No Trees, No Future: How can we unlock the full potential of conservation finance?

By Dr. Kristjan Jespersen, Dr. Izabela Delabre, Dr. Caleb Gallemore, and Dr. Katryn Pasaribu

◦ 3 min read 

Tropical deforestation continues at alarming rates, with 12 million hectares of tropical tree cover loss recorded in 2018. Much of this deforestation is linked to large-scale agricultural development. Palm oil companies are seen as key deforestation culprits due to high-profile media campaigns being led by NGOs and, in response, recent years have seen the proliferation of private sector pledges and initiatives to address deforestation in the palm oil value chain. There has also been growing international focus on forest conservation in the context of climate mitigation, with countries at 2021’s United Nations Climate Change Conference (COP26) pledging to halt deforestation by 2030. Multi-billion dollar initiatives, such as the Bezos Earth Fund are investing in nature-based solutions to address climate change, including through the protection and reforestation of forests and other ecosystems. 

Given these ambitions, an important question for corporate sustainability and conservation research and practice is how to link financing mechanisms for conservation and value chains, two policy streams that are generally disconnected. Actual methodologies for understanding appropriate, long-term financing for forest conservation remain elusive, and this knowledge gap hinders the clear assignment of responsibility, accountability and sustainability of conservation efforts.

Articulating “conservation finance” (the “mechanisms and strategies that generate, manage, and deploy financial resources and align incentives to achieve nature conservation outcomes”) with value chains could help align incentives between actors and facilitate increased financial flows from the private sector to conservation. 

Introducing No Trees, No Future – new research project

An ambitious new research project “No Trees, No Future – Unlocking the full potential of conservation finance”, funded by the David and Lucile Packard Foundation, seeks to design and test a rigorous methodology for understanding the responsibility for conservation finance of influential firms in the palm oil value chain. It addresses important knowledge gaps that currently impede effective conservation finance, examining questions such as: Which firms are responsible for financing conservation? What are the motivations of firms to engage in different types of conservation finance initiatives? To what extent are companies willing to internalize conservation costs? What might cost-sharing models look like? 

This novel, interdisciplinary research project uses a mixed-methods design that combines in-depth case studies, surveys and remote sensing to explore how the costs of conservation may be shared effectively and equitably between palm oil value chain actors, and provides a resource for external stakeholders seeking to identify firms’ contributions to land cover change, in Indonesia to start with.

The research will involve the development of data-intensive methods to assess the spatial footprint of the supply chains of a set of lead firms in the oil palm value chain, as well as in-depth interviewing of stakeholders across the palm oil value chain to identify the feasibility and possible impacts of adopting new methods for conservation finance.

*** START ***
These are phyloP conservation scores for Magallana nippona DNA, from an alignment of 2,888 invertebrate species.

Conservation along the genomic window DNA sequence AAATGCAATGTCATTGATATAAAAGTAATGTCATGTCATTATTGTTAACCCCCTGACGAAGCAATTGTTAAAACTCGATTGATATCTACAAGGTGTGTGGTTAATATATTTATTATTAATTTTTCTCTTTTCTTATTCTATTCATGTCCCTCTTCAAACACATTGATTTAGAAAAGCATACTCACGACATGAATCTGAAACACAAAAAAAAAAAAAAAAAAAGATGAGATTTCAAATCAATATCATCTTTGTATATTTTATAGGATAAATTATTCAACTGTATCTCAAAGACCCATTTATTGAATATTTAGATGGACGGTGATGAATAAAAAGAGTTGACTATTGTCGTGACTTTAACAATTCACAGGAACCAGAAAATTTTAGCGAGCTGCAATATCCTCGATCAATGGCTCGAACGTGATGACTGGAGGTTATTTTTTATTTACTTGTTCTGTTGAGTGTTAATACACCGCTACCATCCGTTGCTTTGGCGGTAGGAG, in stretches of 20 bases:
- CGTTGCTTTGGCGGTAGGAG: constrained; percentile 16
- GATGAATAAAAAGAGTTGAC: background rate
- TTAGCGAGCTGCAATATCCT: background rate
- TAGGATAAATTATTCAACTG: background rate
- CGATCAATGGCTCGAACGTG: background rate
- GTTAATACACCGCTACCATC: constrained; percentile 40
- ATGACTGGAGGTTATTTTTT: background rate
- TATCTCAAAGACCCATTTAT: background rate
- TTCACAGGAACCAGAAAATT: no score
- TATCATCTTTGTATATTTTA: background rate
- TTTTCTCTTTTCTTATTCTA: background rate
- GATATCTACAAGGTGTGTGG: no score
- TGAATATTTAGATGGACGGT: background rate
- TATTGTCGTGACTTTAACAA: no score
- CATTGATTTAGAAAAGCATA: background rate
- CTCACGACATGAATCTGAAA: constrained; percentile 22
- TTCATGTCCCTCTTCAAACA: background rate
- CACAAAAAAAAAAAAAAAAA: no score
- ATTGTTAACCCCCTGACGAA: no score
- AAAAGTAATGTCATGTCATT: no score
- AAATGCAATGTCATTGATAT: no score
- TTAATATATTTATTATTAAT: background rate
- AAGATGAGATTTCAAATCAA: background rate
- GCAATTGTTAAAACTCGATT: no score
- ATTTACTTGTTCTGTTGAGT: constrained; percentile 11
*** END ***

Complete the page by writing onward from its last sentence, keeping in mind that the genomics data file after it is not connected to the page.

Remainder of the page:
Our goals are: (1) to develop a methodology that can be readily applied to estimate lead firms’ responsibility for contributing to conservation finance in the palm oil sector, and (2) that business models and strategies integrate conservation finance effectively, supporting more equitable cost sharing. 

The research will identify several possible models for assessing spatial footprints of firms’ supply chains in the oil palm sector, testing their feasibility with a selected group of investors and conservation project proponents. Following this initial project, which focuses on the palm oil value chain, we intend to explore possibilities in other commodity sectors, and how to scale up efforts to support effective and equitable conservation finance.

To what extent will companies be willing to absorb the costs of conservation finance into their supply chain transactions? How might potential barriers be overcome? It is our intention that the project contributes to companies taking on greater responsibility for conservation finance, embedding long-term conservation costs into the palm oil value chain (that are currently externalized), disrupting ‘business as usual’ to support forest conservation, given their critical role in climate mitigation and biodiversity conservation. 

We will share our interim findings on this blog as the project progresses. We would be delighted to hear from researchers from different disciplines and practitioners working in this field. If you have any questions or comments, please get in touch! 


About the Authors

The two-year project is led by Dr. Kristjan Jespersen, Associate Professor at the Copenhagen Business School (CBS). The research team includes Dr. Izabela Delabre, Lecturer in Environmental Geography at Birkbeck, University of London; Dr. Caleb Gallemore, Assistant Professor in the International Affairs Program at LaFayette College, Pennsylvania; and Dr. Katryn Pasaribu, seconded from Universitas Prasetiya Mulya to CBS.


Photo by Franz Schäfer on Unsplash

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